A patient's guide to brain tumor and brain pathology terms.

1p/19q codeletion

Genetic alteration encountered in oligodendroglial tumors. The presence of this alteration in the right context is associated with a better prognosis in diffuse gliomas of adults, and usually results in a different treatment.


A subtype of glioma that has features in common with astrocytes; an astrocyte is a subtype of glial cell that has a variety of functions in the brain, including reacting and filling space after an area of injury and regulating the blood brain barrier.

Central Nervous System (CNS)

A complex organ system that includes the brain and spinal cord.

Cerebrospinal Fluid (CSF)

Fluid that surrounds the brain and spinal cord and fills the ventricles. Some malignant brain tumor types have a propensity to spread through this fluid, and cells of these tumors may be identified through microscopic analysis.

Embryonal Tumors

Group of malignant tumors that are most common in children and young patients. They share features in common with the developing Central Nervous System.


Subgroup of tumors that have are most common in the brain in children and the spinal cord in adults. They form well circumscribed masses and the primary treatment involves surgical resection, although chemotherapy and irradiation may be required for higher grade tumors.


A disorder of the brain characterized by recurrent convulsions (seizures).

Fluorescence in situ hybridization (FISH)

Molecular technique that applies “probes” for specific gene regions and is useful in identifying gains (amplifications) and gene losses (e.g. 1p/19q) in tumors.


Generic term for supporting cells in the Central Nervous System other than neurons. It includes astrocytes, oligodendrocytes and microglia.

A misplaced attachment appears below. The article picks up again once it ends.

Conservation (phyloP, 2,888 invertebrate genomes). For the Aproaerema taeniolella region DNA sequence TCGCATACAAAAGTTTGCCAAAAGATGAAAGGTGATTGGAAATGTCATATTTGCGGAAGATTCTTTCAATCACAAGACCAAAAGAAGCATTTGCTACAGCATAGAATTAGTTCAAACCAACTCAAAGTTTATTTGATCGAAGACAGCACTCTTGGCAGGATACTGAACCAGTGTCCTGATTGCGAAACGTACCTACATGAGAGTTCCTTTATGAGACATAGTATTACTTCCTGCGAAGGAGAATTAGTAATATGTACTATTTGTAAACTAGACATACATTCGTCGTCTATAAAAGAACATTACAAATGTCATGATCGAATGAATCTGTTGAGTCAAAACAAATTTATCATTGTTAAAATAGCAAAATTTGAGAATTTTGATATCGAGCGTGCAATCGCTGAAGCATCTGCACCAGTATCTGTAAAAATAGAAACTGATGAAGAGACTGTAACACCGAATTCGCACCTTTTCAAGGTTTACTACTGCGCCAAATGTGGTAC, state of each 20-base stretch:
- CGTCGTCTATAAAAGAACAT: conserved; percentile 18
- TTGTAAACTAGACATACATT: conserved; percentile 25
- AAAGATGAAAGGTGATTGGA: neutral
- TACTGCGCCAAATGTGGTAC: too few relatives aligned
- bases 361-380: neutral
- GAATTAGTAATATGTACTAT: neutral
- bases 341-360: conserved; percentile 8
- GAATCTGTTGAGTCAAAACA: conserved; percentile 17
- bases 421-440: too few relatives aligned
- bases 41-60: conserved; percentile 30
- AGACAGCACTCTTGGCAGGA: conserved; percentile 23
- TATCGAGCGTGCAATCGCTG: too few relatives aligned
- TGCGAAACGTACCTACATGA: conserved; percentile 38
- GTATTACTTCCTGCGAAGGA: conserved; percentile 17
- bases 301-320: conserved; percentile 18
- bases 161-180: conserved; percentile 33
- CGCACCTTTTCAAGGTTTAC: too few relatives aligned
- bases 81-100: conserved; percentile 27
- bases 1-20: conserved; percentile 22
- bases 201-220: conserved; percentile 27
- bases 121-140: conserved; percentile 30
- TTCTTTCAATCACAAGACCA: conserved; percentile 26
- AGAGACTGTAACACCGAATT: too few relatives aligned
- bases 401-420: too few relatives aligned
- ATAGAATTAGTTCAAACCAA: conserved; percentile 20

Most common primary malignant brain neoplasm characterized by its aggressive behavior and infiltrative behavior in the brain.


Broad category of brain tumors that includes astrocytomas and oligodendrogliomas.


Scale used to assess the potential aggressiveness of brain tumors. Brain tumors may be broadly classified as low grade or high grade.

High Grade

Applied to tumors with a high proliferative rate and malignant features.


Isocitrate dehydrogenase 1. Metabolic enzyme. Mutations in this gene are a feature of a diffuse glioma subset associated with a better prognosis.


Special staining technique that recognizes the levels of specific molecules, such as proteins, characteristic of particular tumor types.


The partial or complete suppression of the immune response of an individual; immunosuppression is induced to help the survival of an organ after a transplant operation.

Low Grade

Applied to tumors usually with a slower growth potential.


Most common primary malignant brain tumor in children. Highly aggressive but many patients are curable with current treatments.


Tissues that cover and surround the brain and contain the cerebrospinal fluid.


Common brain tumor that develops in association with meninges and may compress the brain or spinal cord from the outside.


Tumors that start outside of the brain in other organs (e.g. lung, breast) but that reach the brain through the circulation.

MGMT Methylation

Molecular genetic characteristic of specific subgroups of brain tumors—particularly glioblastoma—and associated with a higher sensitivity for specific chemotherapies (such as temozolomide).

Microvascular Proliferation

Increased number and abnormal configuration of small vessels in brain tumors. A marker of higher grade in diffuse gliomas.


Alterations in the DNA of specific genes. May characterize specific brain tumor types. Mutations may be somatic (present in the tumor tissue only) or germline (present in multiple or all cells of the patient as well as the tumor).


Areas of dead cells or tissues. Necrosis is a marker of higher grade in diffuse gliomas.


Physicians specializing in the medical treatment of brain tumors.

Next Generation Sequencing

Laboratory technique that allows for the testing of alterations of multiple genes simultaneously. Increasingly applied to tumor diagnosis and treatment.


Glioma subtype characterized by particular morphologic features (uniform round cells) and molecular genetic alterations (1p/19q codeletion, IDH mutation) and associated with relatively better outcome among the diffuse gliomas affecting adults.

Polymerase Chain Reaction (PCR)

Common laboratory technique used to test alterations in specific genes.


Cavities located inside the brain containing the cerebrospinal fluid.

WHO Classification

Standard guide for the classification and grading of human cancer, including brain tumors. Guidelines are established by brain tumor experts from around the world every few years.